By Edwin Doyle, Global Cyber Security Evangelist.

At the beginning of each year, CISOs, cyber vendors and other so-called experts are asked to make predictions about the upcoming year. What threats will we need to focus on and how can we stop them. It’s an understandable attempt at controlling the future; if only it were that easy.

There is help on-hand however. In a small step towards the Matrix owning us, it turns out we’re now dependent upon machines, not only because they can perform tasks better than humans, but also because the infinitely expanding internet requires so much more security than in the past. And, we haven’t grown security teams accordingly.

Humans will have to trust machines

Stop checking logs! Machines can look for the outliers, everything else follows the rules. Trust the technology to manage the low-hanging fruit. So, for things like a domain registration in the last three days or a new email domain that just hit the network, a machine can manage the process with greater efficiency and speed than any human.

We’re all aware that there are 3.4 million vacant cyber security-related jobs. Everyone struggles with hiring and getting the budget to hire, so why waste expensive and talented resources on menial tasks? Automate with API-first in mind. We must give up on the idea that humans can manually control all events and changes. This mindset is going to shift in 2023, to handling exceptions versus all events – covering deployments, changes, upgrades, incidents etc.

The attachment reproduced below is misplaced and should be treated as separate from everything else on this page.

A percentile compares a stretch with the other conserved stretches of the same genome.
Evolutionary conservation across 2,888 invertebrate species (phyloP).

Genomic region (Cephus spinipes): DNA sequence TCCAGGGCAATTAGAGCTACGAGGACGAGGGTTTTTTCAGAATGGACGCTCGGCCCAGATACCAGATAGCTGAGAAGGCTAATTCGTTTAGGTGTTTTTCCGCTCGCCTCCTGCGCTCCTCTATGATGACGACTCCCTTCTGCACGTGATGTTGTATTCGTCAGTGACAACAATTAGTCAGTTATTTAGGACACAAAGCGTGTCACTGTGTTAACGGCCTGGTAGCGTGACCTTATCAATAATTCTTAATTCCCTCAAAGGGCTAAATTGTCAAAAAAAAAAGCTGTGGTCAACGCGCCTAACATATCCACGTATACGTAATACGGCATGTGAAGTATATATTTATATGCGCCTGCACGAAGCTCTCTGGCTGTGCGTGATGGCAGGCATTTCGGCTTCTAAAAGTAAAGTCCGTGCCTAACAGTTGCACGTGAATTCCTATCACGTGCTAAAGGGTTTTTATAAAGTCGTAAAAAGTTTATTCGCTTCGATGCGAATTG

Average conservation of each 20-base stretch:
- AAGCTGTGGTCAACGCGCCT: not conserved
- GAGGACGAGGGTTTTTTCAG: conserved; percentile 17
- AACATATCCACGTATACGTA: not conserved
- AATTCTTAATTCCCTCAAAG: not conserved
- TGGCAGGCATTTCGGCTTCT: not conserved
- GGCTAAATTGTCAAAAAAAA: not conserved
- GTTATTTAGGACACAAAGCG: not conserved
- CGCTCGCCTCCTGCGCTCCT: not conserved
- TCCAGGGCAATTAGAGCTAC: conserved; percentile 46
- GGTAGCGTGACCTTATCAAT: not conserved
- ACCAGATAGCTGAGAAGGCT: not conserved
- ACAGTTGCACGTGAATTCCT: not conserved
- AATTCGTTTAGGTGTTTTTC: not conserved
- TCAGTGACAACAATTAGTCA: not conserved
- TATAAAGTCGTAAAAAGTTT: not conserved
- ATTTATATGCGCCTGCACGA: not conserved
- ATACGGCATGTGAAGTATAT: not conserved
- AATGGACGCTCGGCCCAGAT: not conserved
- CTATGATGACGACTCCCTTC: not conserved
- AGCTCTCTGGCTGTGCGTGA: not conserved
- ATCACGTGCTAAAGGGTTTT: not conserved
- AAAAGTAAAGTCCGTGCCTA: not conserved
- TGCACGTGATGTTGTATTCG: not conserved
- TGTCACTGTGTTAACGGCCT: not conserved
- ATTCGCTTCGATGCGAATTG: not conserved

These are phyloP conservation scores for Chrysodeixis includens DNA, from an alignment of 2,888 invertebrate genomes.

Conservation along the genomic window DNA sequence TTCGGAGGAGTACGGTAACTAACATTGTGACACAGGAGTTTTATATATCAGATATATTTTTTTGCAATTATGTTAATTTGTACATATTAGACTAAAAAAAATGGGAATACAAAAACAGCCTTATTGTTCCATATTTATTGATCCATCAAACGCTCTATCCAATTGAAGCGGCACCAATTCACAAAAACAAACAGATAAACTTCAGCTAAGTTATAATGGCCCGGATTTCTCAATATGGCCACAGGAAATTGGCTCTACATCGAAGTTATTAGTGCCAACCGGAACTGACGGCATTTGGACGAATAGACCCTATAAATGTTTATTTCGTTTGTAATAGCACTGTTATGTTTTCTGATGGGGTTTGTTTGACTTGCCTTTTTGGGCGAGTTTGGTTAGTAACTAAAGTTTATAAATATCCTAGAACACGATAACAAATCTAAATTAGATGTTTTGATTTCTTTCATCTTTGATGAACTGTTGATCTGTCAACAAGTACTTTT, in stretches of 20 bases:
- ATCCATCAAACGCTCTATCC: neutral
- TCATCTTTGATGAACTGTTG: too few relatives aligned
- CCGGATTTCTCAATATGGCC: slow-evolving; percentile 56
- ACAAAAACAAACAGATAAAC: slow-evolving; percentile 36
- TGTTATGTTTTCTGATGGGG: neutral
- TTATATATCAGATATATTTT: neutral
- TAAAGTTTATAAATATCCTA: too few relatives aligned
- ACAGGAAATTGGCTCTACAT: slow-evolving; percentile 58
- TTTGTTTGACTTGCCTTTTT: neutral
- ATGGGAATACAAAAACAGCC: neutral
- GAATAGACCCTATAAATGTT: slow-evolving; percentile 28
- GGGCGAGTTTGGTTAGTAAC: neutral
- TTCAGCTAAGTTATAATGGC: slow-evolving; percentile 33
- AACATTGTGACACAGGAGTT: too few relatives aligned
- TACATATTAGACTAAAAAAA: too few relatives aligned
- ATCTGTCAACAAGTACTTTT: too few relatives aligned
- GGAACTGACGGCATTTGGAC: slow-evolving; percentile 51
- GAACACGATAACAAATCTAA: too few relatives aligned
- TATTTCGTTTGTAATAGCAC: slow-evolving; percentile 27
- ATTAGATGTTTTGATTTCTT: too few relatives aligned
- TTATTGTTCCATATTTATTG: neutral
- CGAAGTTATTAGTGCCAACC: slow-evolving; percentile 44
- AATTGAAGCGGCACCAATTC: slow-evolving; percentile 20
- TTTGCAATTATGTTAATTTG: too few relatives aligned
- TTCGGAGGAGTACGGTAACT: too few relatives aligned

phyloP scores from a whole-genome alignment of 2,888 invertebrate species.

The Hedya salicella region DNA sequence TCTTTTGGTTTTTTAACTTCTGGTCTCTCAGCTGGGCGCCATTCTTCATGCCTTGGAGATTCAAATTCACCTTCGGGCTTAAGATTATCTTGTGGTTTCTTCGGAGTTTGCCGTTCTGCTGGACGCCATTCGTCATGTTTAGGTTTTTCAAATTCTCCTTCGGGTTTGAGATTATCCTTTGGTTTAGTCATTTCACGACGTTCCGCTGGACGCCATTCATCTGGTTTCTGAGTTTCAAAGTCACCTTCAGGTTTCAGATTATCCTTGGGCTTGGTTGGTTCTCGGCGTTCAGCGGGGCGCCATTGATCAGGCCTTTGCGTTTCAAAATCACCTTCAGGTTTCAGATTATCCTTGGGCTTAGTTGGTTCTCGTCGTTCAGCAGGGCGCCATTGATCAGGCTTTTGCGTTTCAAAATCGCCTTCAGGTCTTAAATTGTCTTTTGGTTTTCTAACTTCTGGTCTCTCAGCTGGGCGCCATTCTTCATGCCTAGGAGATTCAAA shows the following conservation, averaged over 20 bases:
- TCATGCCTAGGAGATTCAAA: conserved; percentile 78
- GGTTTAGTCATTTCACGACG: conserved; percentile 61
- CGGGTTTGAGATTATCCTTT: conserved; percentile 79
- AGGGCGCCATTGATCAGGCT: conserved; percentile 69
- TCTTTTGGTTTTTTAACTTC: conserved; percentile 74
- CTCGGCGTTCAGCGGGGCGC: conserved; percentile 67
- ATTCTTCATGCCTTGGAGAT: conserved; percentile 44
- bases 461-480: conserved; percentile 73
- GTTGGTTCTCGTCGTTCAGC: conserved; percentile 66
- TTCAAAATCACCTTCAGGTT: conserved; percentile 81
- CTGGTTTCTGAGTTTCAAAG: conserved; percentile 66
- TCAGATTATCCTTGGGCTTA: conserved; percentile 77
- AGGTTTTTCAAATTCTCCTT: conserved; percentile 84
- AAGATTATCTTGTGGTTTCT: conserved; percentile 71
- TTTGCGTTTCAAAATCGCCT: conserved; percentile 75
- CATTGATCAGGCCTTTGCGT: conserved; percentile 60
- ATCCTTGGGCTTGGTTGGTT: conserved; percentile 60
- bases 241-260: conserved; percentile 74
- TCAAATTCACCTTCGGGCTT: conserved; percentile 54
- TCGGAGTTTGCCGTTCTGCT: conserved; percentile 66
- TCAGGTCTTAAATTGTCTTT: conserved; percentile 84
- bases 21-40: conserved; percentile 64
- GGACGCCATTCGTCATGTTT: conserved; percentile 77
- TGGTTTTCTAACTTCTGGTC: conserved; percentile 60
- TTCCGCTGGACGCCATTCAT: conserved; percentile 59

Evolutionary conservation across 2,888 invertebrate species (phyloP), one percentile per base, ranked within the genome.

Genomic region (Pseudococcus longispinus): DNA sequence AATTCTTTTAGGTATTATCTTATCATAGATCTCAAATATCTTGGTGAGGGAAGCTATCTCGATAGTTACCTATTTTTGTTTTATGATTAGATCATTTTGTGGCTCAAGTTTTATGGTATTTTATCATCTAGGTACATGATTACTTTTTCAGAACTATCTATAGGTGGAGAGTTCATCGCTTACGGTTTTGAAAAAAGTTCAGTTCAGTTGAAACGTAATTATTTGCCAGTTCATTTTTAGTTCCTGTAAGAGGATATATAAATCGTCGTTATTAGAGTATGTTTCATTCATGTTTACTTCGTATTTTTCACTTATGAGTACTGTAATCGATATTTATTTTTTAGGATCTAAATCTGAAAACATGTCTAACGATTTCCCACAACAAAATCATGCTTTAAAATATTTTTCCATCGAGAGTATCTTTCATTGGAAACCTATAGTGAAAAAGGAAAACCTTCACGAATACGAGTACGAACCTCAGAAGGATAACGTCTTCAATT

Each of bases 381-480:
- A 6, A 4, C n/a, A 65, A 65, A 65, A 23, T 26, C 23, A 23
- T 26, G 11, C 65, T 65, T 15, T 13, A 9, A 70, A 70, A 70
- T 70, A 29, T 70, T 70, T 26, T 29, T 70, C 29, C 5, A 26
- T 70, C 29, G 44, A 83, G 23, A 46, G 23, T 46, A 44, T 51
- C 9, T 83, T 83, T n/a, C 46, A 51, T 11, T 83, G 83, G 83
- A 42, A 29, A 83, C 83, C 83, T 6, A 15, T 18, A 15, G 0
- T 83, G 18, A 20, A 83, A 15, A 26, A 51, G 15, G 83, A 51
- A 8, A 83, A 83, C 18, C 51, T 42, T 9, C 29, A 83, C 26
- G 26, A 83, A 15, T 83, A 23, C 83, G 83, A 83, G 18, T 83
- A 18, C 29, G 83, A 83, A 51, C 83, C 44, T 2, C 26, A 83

There’s an API for that!

We are rapidly moving to environments where just about everything can present an API and allows us to automate so much more than before. Humans in organizations and SOC’s however, still operate under the premise they are the only ones who really know what to do and because of that possessiveness they will not let go and put trust in machines and automation. You can see this reflected in SIEM thinking…’If only the logs can end up in my SIEM, then the operator can address all events and sort them out’. The reality is that people are expensive and scarce and they make mistakes and get tired. On top of that, traditional technology and this mindset do not provide for trend analysis and large scale mapping of ingested threat intelligence across the whole estate.

Flip the funnel upside down and operate from a starting point that all is taken care of outside of exceptions. This should free up time for the smart people to think about how they can improve the engine rather than operating it all the time.

We’ve already been down this road with antivirus in its early years. We grew tired of checking every event and we now trust the technology almost 100% when it puts a file in quarantine. The exceptions are most of what operators now handle, since that truly requires intelligence. IPS should have gone that way already but might nudge in that direction this year. Imagine an IPS signature being triggered because of a known CVE and the back-end server is known to be vulnerable. In a fully automated environment the correct patch would be scheduled to be installed during a previously agreed upon time window.